Height and Speed

This is a data-handling task for learners to work on in small groups (possibly in threes?) to perform a statistical investigation based on the question: ‘Does the height of a tennis player affect the top speed of their service?’ Learners will need to decide what information is needed and how this can be obtained. It is likely to come via the internet through appropriate searches. They will then need to travel through the data-handling cycle to arrive at a conclusion and evaluation.

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Overview of task

This is a data-handling task for learners to work on in small groups (possibly in threes?) to perform a statistical investigation based on the question: ‘Does the height of a tennis player affect the top speed of their service?’ Learners will need to decide what information is needed and how this can be obtained. It is likely to come via the internet through appropriate searches. They will then need to travel through the data-handling cycle to arrive at a conclusion and evaluation.

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Strand

Statistics

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Prior knowledge

The basic concept of correlation.

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Relevance to Core Maths qualifications

  • AQA
  • C&G
  • Eduqas
  • Pearson / Edexcel
  • OCR

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Suggested approaches

This task covers these three assessment objectives:

  • Fluency: Data collection; correlation scatter graphs; lines of best fit; linear regression model (extension). Correlation coefficients and Spearman’s Rank.
  • Reasoning: Use the data analysis to reason an argument for a statement arising out of the hypothesis. Comment on the validity and accuracy of the data, including any assumptions.
  • Problem solving: Encourage the students to take the statement and decide on all the next steps.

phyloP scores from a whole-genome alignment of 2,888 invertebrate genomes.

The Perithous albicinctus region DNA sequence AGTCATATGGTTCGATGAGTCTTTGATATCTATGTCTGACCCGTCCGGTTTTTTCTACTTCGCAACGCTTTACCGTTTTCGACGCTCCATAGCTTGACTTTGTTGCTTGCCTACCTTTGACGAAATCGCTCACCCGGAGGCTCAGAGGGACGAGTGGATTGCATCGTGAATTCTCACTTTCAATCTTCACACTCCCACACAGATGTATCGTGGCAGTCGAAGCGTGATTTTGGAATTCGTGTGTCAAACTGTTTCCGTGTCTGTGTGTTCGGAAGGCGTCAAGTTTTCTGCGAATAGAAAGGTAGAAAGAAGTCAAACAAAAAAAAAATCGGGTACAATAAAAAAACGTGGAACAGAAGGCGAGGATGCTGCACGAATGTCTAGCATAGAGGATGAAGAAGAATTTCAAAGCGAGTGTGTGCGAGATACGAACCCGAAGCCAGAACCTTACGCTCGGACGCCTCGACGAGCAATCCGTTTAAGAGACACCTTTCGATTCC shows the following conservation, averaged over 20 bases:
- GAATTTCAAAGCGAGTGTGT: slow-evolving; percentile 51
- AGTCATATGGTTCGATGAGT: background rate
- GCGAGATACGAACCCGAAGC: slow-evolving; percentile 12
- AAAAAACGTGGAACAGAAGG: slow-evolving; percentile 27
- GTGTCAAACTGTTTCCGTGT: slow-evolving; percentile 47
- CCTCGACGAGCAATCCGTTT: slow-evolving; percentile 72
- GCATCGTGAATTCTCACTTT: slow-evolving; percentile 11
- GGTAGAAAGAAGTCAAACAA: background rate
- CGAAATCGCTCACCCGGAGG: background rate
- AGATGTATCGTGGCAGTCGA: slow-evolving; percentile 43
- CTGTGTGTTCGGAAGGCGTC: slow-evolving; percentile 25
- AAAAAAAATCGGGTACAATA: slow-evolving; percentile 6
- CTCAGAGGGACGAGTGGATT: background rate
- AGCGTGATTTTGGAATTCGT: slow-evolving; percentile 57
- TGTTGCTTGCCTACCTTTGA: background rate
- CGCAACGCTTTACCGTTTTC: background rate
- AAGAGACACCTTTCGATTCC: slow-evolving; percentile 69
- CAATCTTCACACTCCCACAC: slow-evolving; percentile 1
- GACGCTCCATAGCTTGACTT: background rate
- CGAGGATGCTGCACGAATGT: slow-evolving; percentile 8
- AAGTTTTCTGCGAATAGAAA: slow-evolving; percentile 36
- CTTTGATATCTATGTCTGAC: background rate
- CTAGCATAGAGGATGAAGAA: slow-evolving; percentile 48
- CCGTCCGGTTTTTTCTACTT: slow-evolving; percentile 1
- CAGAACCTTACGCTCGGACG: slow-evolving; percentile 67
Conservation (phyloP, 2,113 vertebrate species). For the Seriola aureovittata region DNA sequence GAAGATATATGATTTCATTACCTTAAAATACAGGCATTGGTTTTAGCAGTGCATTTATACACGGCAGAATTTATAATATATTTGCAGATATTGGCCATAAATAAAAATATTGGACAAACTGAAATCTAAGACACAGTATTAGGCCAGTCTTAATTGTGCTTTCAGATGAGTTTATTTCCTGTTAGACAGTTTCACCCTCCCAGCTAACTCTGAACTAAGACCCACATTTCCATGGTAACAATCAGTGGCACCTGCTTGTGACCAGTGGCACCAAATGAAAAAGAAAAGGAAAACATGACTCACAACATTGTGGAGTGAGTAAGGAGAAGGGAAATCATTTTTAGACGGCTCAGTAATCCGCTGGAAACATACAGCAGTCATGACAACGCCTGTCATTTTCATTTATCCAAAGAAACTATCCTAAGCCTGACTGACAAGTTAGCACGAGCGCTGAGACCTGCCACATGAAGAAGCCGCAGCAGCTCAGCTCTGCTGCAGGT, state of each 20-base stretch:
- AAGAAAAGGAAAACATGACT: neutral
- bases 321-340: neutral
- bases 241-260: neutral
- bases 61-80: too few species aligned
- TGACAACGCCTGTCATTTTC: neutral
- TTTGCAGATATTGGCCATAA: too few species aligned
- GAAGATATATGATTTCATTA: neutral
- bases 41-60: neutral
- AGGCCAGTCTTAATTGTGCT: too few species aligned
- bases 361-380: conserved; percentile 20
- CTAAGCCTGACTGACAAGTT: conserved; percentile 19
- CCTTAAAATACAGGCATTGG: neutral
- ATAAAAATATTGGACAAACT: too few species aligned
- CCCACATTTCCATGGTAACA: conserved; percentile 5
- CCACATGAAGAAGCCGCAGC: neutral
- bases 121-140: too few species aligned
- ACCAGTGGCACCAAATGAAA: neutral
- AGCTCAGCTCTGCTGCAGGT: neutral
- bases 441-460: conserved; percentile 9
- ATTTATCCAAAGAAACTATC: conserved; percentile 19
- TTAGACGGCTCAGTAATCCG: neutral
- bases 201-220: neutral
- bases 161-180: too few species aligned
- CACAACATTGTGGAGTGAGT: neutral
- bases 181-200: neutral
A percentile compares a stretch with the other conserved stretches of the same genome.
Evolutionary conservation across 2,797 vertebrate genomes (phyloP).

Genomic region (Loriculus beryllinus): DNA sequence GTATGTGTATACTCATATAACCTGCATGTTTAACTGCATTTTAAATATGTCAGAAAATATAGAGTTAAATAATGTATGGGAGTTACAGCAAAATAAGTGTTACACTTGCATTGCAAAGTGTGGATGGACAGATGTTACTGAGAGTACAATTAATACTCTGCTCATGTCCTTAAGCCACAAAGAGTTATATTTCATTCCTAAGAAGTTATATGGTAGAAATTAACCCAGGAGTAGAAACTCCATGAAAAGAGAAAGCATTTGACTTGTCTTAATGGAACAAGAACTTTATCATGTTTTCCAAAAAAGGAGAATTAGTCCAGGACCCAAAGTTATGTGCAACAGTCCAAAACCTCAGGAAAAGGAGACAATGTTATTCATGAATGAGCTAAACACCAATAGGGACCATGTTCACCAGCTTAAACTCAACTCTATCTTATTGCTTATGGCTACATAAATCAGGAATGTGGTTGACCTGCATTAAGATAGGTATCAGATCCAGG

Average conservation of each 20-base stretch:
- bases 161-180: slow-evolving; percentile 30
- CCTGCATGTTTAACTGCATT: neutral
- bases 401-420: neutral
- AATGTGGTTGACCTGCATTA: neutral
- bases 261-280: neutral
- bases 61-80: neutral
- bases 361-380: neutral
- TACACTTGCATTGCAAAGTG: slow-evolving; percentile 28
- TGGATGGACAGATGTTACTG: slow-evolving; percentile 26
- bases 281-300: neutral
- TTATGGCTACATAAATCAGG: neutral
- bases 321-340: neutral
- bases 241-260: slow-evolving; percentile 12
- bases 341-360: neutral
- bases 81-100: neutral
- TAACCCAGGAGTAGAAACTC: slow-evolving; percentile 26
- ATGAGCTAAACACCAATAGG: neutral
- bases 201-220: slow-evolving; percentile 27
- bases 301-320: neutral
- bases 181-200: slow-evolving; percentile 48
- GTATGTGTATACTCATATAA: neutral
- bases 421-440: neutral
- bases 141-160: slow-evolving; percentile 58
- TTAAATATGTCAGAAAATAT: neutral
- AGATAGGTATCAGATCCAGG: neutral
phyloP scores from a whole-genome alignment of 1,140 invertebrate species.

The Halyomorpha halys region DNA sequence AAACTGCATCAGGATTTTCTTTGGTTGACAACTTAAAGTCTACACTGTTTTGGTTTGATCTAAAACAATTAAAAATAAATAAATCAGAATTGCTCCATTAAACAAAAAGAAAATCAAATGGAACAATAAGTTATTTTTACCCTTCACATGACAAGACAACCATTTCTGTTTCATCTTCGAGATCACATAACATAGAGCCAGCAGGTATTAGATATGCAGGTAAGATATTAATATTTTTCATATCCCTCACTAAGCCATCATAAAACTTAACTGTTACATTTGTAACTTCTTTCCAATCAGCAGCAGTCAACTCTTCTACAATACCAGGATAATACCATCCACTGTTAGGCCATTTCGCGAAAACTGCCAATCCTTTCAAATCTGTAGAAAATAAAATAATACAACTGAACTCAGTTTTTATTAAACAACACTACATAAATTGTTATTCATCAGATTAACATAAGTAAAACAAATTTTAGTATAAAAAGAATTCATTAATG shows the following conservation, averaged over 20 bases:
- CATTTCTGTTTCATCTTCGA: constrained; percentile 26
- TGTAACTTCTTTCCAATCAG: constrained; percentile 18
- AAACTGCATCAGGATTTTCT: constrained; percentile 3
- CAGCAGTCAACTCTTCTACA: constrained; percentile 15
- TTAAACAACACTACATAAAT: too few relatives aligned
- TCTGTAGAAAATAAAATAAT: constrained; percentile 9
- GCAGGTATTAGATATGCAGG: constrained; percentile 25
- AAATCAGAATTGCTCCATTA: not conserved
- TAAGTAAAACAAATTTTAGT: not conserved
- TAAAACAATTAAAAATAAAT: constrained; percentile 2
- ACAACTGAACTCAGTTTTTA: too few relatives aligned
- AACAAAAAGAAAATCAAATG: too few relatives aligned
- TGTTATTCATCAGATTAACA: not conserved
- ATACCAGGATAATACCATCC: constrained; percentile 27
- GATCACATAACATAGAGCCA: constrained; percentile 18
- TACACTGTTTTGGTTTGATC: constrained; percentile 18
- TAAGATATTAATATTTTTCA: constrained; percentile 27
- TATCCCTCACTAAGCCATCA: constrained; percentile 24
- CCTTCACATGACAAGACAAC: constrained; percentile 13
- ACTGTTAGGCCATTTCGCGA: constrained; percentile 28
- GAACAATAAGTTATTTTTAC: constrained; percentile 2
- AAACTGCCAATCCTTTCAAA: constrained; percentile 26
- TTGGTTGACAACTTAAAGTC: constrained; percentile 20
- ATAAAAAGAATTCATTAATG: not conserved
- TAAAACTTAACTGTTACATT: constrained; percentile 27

Pose the question and in small groups facilitate a discussion about how to proceed. Support any groups that are finding it hard to start. Do not lead them through the process, but one suggestion is to identify the top ten female tennis players, find their fastest service speeds and their height, and then process that information. The teacher should group- teach any concept that the students might need in order to help them to proceed, e.g. after encouraging the use of measuring correlation via the shortest perpendicular distances, lead the students on to Spearman’s Rank correlation. It is important that the formula is dissected to enable the students to get a feel for the various elements. Extend to both genders and then compare the correlation if it exists. Aim to extend to the product moment correlation coefficient and the linear regression model for predictions, e.g. if you are 6 feet 11 inches tall… (deliberate use of imperial measurements).

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Resources/documentation

Learners require access to the internet and basic equipment including a scientific calculator. The use of the Casio Fx991 is recommended here. Use of a spreadsheet for all the calculations.

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Possible extensions

  • Product moment correlation coefficient and the linear regression model.
  • Testing between the correlations by comparing with critical values in statistical tables.
  • Extend the hypothesis to a related but different aspect in another sport – with the speed/height of a fast bowler being the obvious example.

Further additional materials are provided by a plethora of internet sites including:

http://twu.tennis-warehouse.com/learning_center/kickserve.php http://www.bbc.co.uk/sport/tennis

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Acknowledgement

Developed for Core Maths by Colin Prestwich of the Yorkshire Ridings Maths Hub. Materials reviewed by Will Rigby.